Every year, nearly half the population makes a New Year’s Resolution that they promise to begin at Midnight, January 1st.
By the end of the first week, nearly 77% of people are going strong and maintaining their resolution.
But only two to three weeks into the new year, over half of those individuals have already given up on their New Year’s resolution. By the end of February, 80% have failed in keeping their new goals. In fact, only 8% of the population who make resolutions actually incorporate these goals long term.
Why is there such a huge failure rate? What is the difference between those lucky few who succeed and the rest of us who don’t? Is it actually luck?
Most of us make resolutions that are too general. “I want to lose weight,” or “I want get healthy.” These goals are too generic and hard to follow through. How much weight do you want to lose? How do you want to go about getting healthy? Eating better, exercising more? Giving up something you do that’s unhealthy?
Make your goals specific. “I want to quit smoking.” Don’t forget to include a reasonable timeline for accomplishing your goal and making a solid plan to get there.
Have you ever tried quitting something for someone else? Your heart wasn’t into it, but you knew that you should? It hardly ever works unless you are truly motivated to pleasing someone else. When it gets difficult to keep going, you need a factor to keep you motivated.
Make sure your resolution has a personal meaning to you. One you’re willing to fight for.
“I’ll stop eating processed sugar,” or “I’ll stop spending money, or “I won’t watch television.
These are all negatively worded goals and will cause you to focus on what you don’t want to do instead of inspiring you to keep the resolution.
Instead of thinking “I’ll stop eating processed sugar”, think “I’ll eat more fruits and vegetables.” This will help you to think more positively and help you keep your goal.
You know you need to lose weight, but why do you want to lose weight? Is it so you’ll look better? You’ll be healthier? Or maybe you want to lose 15 pounds so you can fit into that little black dress you bought for your 20th class reunion?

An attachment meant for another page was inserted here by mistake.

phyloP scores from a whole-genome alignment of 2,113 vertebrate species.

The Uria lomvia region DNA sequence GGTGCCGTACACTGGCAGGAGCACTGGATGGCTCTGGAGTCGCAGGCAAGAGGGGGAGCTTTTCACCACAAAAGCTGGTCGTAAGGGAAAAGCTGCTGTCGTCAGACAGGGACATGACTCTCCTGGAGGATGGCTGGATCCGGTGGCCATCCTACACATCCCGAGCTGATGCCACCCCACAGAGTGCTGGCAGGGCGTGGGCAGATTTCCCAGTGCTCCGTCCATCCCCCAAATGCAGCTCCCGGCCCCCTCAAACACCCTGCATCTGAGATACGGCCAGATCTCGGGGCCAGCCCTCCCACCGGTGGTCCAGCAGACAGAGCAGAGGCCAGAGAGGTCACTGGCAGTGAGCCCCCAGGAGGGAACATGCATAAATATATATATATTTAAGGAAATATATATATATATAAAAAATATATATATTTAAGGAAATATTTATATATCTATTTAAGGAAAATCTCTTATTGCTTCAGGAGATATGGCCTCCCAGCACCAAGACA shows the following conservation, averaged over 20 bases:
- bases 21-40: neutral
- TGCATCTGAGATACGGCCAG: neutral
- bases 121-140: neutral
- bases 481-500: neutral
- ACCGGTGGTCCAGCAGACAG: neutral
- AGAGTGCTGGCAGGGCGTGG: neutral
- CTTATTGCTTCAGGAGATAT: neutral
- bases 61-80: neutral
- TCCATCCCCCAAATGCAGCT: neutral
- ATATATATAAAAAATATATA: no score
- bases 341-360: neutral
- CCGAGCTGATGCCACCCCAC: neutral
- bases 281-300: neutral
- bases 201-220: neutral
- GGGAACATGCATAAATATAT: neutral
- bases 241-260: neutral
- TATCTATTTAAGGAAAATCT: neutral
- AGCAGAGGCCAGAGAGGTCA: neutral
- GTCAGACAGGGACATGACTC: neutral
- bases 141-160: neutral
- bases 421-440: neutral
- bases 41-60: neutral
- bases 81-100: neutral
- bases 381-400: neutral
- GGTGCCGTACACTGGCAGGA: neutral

Your “why” needs to be powerful and something that will motivate you to keep your new resolution. It might be that you’ve just been diagnosed with a health issue and you want to improve your overall health and avoid taking medication.
Your “why” can be big or small, but the meaning needs to be important to you.
Just because you make your resolution on December 31st, doesn’t mean that is has to begin on January 1st.
Suppose you want to start an exercise program. Instead of spending money on a gym membership or buying expensive equipment you might not use, start with something small. Go on a walk with a friend every day at lunch. Commit to using the stairs at work instead of the elevator. Once you see small successes, you might be ready for the next level of commitment.
You’ve made a solid plan for this year’s resolution and started working on your goals, and guess what? It’s not working. You haven’t lost any weight yet or noticed the inches peeling away, and you’re getting frustrated. Should you give up? This is when your motivation and your "why" will become super important.
But you have to give yourself some time. It’s taken years to develop bad habits or get to where you are today. You can’t expect immediate results.
Break your goal into smaller steps and look for tiny successes. Progress will come if you stick with it.
The new year is already here. Maybe you’ve already begun working on your goals, or maybe you’ve already given up. Revisit your goals, break them up into attainable ones. Make your plan for success. You can do this!
It’s a new year. Get ready for your new you.
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